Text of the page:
The house of Daut Boletini or the so-called Bey’s House was declared a cultural monument. It is a unique example of the authentic Old Town architecture of the 18th century and is one of the most significant cultural and historical landmarks in the Gostivar. Also, this house is a rare example of architecture from the Ottoman period, as a facility of the cultural heritage of Macedonia. . The building in the past has been a complex with two separete houses “selamlik” (house reserved for men) which through a passage joined the “haremlik” (sequestered livin quarters used by wives). Selamlik has been set along the road and with small courtyard in front. Aside, in the eastern part has beem attached to another building, while in the western side is the passage for entering in the interior of the courtyard. The entrance to the yard of the haremilk is through additional passage.
The building has only one impressive facade, as for the rest it can be said to be “blind”. In the northern facade there are two windows in the second level and one in the basement. The house consists of the ground floor, garret ad the observation tower. In the main facade emerges the gate with two wings, simply decorated with bows (vault) semi-circled, which are shown on the doors and windows of the facade. The gate on the left corner is larger and serves as an entrance to the passage, whereas on the right corner is smaller and is for entering in the house.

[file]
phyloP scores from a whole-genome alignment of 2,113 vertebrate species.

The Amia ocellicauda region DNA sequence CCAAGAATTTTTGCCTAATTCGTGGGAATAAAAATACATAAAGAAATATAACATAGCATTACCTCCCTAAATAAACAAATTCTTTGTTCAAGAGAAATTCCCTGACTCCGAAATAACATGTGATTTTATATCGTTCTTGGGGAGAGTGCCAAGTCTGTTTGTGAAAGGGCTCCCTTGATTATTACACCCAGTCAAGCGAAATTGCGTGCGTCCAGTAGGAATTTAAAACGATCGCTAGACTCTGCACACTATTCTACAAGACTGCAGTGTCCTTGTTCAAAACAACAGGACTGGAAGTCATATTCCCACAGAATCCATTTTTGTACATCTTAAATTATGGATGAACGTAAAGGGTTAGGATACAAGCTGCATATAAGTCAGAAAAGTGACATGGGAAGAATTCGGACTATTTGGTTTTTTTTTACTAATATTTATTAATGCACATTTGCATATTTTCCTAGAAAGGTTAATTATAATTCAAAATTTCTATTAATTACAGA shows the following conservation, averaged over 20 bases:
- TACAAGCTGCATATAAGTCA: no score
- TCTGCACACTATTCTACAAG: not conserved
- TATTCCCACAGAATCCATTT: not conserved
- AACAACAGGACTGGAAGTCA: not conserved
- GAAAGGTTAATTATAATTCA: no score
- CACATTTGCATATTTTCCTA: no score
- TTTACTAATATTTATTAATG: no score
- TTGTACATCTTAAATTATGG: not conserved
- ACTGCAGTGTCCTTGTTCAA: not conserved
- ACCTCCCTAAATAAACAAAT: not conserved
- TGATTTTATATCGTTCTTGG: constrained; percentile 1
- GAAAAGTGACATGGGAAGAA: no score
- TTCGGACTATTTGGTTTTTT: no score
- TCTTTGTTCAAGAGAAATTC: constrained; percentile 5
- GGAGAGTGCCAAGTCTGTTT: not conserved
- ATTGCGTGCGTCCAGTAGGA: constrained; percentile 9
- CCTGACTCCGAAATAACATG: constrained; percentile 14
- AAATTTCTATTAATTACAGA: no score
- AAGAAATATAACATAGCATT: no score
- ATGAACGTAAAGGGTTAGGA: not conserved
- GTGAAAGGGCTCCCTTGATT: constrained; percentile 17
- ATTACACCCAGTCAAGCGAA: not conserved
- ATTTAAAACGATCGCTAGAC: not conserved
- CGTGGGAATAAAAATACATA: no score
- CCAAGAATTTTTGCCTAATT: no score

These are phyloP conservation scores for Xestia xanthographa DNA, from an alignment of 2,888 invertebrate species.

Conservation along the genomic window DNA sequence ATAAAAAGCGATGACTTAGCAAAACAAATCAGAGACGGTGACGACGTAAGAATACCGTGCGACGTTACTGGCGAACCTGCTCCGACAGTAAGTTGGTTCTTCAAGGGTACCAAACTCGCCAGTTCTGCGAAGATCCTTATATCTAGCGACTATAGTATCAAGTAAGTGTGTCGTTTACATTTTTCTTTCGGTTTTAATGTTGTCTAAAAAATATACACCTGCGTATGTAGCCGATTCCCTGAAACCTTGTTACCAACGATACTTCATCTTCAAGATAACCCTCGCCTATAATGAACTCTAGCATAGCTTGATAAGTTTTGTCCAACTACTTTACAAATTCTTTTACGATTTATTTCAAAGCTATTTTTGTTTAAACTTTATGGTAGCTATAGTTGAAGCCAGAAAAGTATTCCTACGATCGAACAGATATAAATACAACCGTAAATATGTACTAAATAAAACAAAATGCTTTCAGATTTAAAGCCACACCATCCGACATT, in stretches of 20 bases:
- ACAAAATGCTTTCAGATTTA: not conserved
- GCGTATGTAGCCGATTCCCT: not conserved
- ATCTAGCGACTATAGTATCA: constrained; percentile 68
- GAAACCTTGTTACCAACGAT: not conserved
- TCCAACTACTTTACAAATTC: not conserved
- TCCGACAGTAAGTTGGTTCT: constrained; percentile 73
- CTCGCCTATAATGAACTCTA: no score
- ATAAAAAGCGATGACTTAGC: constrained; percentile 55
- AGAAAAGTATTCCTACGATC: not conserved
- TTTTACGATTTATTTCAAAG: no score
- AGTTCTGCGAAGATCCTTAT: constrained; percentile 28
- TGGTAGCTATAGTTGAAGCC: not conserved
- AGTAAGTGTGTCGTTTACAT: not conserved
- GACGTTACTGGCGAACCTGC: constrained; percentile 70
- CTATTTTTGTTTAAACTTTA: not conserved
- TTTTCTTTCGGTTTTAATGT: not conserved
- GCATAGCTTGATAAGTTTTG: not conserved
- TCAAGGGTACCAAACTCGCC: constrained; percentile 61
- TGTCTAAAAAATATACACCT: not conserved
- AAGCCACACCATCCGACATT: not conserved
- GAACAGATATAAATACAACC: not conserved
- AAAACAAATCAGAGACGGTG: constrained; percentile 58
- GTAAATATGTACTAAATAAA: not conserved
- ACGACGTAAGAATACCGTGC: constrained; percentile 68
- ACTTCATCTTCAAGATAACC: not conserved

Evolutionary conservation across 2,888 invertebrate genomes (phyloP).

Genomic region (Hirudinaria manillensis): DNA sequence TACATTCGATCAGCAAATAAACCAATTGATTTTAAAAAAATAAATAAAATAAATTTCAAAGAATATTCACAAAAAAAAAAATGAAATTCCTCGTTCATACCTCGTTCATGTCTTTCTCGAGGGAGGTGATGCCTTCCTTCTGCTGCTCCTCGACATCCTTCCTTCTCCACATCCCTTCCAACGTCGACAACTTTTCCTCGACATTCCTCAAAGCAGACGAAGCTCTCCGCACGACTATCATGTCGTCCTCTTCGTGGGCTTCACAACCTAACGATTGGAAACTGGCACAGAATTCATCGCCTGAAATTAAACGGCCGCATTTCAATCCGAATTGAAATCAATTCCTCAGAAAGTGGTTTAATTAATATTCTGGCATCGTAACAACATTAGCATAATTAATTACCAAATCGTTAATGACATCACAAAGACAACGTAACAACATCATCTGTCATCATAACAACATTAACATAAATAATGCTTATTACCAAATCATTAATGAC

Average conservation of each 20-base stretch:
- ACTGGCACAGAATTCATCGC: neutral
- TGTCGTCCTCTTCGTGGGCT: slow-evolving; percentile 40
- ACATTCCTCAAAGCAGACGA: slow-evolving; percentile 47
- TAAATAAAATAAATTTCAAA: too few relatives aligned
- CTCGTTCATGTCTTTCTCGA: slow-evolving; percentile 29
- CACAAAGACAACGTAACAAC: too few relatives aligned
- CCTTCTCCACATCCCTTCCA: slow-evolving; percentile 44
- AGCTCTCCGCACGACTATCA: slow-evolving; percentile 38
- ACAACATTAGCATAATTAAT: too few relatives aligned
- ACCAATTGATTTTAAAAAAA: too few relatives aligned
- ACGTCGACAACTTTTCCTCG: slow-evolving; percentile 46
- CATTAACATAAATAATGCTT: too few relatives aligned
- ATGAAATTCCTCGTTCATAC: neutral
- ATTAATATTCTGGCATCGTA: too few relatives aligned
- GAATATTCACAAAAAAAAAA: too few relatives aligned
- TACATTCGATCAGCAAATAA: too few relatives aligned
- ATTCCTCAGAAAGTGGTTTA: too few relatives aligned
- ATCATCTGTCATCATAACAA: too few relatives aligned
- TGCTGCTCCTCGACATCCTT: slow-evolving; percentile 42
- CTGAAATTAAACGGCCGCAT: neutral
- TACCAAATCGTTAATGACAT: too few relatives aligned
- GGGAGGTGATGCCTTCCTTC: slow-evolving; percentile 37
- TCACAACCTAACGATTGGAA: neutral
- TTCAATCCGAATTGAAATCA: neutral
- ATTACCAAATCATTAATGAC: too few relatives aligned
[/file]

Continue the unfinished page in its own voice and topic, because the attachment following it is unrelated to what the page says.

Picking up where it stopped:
Over three stairs is the access to the closed porch. The vestibule is a communication area, and on its left is the guest rooms (halveti), on the right are the stairs which take to the garret. The guest room is used for reception of guests in the winter period and it sands in front of the house, on the main facade. The windows from this house are rhymed, three in each room. The windows are bilateral, from the outside are in the from of a rectangle complete in the form of a half circle, and from inside are two sided with decorative glass. Lighting is done by a window located on the north side of the wall which is overlooking to the courtyard. Ceilings are flat, made of planks, in a simple way with profiled boards and in between apperas decoration with rosette performance.
From the enclosed porch, throught the wooden narrow stairs is the access to the narrowed corridor which takes you to a small room. The purpose of this chamber may have been intended as a place for observation. The observation place (Belvedere) is located on the two rooms of the garret out of the southwestern front facade. As a crown of all the construction is the Belvedere’s roof, which is two-sided with a broad peak broad and outlined, and at the front part of the facade is displeyed the tambur (long necked string Turkish instrument).
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